By Juliana Feliciano Reyes
WWR Article Summary (tl;dr) “it’s become common to see “Looking for my next opportunity!” on LinkedIn, and certain corners of the professional world are changing their perspective on the once-taboo resume gap.”
Amelia Longo spent four years helping to build a web design firm with values she believed in.
She launched a fellowship to train underrepresented people in tech and developed ways to make the company’s hiring process more inclusive.
For a while, Longo, who had bounced around the arts nonprofit and tech worlds since graduating from college, thought maybe she had finally found her “forever” job.
But then she realized something had changed. No matter how committed she was to the team and the company, she was unhappy working there. She wanted to do something else, something, she’d half-joke, that would more directly help “dismantle the racist capitalist ableist heteropatriarchy.”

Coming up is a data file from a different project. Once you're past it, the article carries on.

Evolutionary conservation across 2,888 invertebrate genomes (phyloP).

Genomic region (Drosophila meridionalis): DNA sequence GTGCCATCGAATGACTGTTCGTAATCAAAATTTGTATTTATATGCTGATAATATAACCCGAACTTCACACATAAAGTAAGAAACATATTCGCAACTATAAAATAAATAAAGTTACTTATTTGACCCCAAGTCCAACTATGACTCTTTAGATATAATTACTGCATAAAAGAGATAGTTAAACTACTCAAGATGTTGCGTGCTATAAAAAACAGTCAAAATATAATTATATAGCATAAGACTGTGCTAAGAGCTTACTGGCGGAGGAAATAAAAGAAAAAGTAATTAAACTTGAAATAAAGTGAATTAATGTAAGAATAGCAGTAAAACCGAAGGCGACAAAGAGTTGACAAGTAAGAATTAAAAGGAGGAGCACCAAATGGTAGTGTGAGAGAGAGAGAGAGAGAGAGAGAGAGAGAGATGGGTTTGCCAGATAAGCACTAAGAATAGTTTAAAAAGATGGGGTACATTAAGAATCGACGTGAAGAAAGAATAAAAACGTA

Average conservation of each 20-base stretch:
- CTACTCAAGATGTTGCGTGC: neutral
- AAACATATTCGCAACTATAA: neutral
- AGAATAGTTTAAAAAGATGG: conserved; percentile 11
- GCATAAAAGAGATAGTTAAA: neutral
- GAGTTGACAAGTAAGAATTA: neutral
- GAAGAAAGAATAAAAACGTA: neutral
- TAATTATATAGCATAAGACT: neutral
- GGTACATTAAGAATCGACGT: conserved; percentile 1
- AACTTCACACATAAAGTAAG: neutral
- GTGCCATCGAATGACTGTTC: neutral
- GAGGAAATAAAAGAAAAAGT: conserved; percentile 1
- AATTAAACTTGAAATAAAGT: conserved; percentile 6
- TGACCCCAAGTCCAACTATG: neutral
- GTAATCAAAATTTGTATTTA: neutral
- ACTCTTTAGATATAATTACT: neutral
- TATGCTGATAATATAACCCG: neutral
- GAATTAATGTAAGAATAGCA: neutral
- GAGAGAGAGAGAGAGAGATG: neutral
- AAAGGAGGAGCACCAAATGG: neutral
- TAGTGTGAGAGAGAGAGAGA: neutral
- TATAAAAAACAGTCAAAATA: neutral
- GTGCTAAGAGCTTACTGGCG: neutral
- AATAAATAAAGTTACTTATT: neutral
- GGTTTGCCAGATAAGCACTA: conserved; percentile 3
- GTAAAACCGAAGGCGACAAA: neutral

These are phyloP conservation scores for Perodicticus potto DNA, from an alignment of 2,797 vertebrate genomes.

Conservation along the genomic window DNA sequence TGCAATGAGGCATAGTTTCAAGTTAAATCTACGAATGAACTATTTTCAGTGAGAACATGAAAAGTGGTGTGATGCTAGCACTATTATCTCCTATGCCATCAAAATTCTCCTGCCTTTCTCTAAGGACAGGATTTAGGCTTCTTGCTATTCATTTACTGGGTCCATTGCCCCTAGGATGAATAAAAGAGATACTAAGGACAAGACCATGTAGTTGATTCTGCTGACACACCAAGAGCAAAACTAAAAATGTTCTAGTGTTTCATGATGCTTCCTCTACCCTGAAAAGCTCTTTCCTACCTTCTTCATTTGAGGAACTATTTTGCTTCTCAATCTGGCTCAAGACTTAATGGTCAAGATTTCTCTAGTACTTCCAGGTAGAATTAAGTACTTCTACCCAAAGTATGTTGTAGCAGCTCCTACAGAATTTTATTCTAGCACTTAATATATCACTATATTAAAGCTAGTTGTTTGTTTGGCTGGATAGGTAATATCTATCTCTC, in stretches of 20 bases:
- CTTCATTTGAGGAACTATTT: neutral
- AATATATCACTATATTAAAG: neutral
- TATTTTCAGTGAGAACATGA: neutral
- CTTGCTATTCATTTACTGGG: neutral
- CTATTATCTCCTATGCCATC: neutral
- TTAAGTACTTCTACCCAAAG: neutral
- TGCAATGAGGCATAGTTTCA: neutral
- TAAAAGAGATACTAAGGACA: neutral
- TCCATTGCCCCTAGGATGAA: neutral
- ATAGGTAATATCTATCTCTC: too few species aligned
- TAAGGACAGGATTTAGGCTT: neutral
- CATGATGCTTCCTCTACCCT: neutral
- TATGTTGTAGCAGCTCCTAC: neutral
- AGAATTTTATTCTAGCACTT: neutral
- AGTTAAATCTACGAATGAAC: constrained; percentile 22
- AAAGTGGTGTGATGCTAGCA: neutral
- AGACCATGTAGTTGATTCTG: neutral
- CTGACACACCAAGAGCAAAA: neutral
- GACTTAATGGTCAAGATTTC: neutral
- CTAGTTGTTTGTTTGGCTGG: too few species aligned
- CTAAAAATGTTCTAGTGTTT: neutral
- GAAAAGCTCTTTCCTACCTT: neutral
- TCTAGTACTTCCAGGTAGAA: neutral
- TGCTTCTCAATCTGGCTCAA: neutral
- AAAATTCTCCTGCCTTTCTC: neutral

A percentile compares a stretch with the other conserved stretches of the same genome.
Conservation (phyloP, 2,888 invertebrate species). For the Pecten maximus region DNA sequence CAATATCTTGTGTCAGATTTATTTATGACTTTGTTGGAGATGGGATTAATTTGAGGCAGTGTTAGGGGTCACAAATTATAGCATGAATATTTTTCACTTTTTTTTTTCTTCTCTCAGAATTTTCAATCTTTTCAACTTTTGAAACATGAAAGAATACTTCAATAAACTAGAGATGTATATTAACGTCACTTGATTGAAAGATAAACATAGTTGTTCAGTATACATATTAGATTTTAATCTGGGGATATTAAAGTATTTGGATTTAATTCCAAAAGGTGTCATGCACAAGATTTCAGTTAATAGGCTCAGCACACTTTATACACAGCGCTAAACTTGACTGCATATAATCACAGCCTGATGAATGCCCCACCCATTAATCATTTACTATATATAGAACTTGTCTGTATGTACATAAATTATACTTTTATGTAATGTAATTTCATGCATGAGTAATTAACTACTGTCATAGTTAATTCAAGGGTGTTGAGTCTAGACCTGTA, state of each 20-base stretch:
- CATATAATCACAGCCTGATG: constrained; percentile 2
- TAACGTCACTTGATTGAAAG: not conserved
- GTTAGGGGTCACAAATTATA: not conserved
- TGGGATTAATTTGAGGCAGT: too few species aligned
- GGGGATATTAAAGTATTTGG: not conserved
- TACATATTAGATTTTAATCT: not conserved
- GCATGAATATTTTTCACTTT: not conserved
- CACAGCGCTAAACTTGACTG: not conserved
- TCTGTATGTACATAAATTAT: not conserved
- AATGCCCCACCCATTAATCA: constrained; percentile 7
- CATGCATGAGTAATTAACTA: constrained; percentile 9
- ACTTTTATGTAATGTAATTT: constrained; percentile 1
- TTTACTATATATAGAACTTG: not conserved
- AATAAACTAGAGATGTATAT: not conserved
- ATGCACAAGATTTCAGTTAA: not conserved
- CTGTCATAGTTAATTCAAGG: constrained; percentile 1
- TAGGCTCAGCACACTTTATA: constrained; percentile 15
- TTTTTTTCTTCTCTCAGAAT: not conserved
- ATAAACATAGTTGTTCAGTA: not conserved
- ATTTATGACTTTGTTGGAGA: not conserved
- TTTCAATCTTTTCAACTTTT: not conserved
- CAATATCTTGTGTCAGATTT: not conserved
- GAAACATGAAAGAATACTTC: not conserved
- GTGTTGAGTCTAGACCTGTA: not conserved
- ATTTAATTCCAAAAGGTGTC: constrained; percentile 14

So she quit. She gave her boss three months’ notice, is working on finding her replacement, and did it all without a job lined up, without much more than a plan to just, you know, figure it out. And this was the second time in her 10-year career that she had left a job without anything in place.
Declaring this quitting-sans-new-job a bona fide trend is hard to prove, there aren’t the numbers to back that up, but at a time when employee burnout is at a high, more people are freelancing and working in nontraditional work environments, and companies are now built around the idea that everyone is always looking for the next job, it’s become common to see “Looking for my next opportunity!” on LinkedIn, and certain corners of the professional world are changing their perspective on the once-taboo resume gap.
You are probably rolling your eyes right now (What an exercise in privilege!). Or, you might be nodding your head (Girl, I feel you). You might be a tad envious (If only I could do that …). Or, maybe you feel a mix of all three. This is, after all, not a thing everyone has the safety net to pull off. But before you hate, read the rest of this article, here is what the trend is not about: quitting on a whim.